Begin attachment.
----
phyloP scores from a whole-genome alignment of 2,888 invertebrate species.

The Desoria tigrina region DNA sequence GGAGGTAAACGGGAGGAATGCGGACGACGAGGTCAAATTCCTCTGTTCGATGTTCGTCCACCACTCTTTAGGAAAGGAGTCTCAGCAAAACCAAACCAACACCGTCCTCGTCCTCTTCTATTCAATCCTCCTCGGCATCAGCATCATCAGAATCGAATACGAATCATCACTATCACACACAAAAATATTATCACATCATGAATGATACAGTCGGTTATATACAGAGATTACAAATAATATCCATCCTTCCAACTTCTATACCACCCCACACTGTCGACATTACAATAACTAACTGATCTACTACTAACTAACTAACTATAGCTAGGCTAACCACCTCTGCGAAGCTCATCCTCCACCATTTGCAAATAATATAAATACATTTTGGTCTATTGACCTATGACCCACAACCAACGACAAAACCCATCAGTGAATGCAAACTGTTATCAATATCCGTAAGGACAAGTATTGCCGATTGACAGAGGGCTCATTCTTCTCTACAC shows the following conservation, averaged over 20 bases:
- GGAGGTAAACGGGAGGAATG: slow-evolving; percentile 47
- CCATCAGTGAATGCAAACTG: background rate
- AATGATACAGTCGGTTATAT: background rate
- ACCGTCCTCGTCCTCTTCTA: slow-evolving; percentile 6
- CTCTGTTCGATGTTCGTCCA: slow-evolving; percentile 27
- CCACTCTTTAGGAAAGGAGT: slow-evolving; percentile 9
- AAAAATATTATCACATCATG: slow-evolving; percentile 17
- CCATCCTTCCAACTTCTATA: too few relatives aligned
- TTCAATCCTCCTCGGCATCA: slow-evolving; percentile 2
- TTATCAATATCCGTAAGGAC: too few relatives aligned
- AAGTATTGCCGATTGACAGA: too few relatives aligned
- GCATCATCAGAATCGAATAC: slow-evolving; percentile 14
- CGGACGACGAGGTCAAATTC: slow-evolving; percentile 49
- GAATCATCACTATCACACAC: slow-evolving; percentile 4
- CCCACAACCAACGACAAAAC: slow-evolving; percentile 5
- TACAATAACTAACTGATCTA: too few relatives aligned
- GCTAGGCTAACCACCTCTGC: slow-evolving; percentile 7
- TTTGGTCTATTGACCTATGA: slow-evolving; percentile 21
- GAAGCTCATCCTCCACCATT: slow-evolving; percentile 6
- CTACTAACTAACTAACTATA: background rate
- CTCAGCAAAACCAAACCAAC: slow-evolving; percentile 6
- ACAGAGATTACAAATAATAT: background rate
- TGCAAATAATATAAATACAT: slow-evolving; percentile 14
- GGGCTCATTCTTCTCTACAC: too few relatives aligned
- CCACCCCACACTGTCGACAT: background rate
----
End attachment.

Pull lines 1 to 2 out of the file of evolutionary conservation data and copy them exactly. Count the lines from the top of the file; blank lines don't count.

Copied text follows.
phyloP scores from a whole-genome alignment of 2,888 invertebrate species.

The Desoria tigrina region DNA sequence GGAGGTAAACGGGAGGAATGCGGACGACGAGGTCAAATTCCTCTGTTCGATGTTCGTCCACCACTCTTTAGGAAAGGAGTCTCAGCAAAACCAAACCAACACCGTCCTCGTCCTCTTCTATTCAATCCTCCTCGGCATCAGCATCATCAGAATCGAATACGAATCATCACTATCACACACAAAAATATTATCACATCATGAATGATACAGTCGGTTATATACAGAGATTACAAATAATATCCATCCTTCCAACTTCTATACCACCCCACACTGTCGACATTACAATAACTAACTGATCTACTACTAACTAACTAACTATAGCTAGGCTAACCACCTCTGCGAAGCTCATCCTCCACCATTTGCAAATAATATAAATACATTTTGGTCTATTGACCTATGACCCACAACCAACGACAAAACCCATCAGTGAATGCAAACTGTTATCAATATCCGTAAGGACAAGTATTGCCGATTGACAGAGGGCTCATTCTTCTCTACAC shows the following conservation, averaged over 20 bases: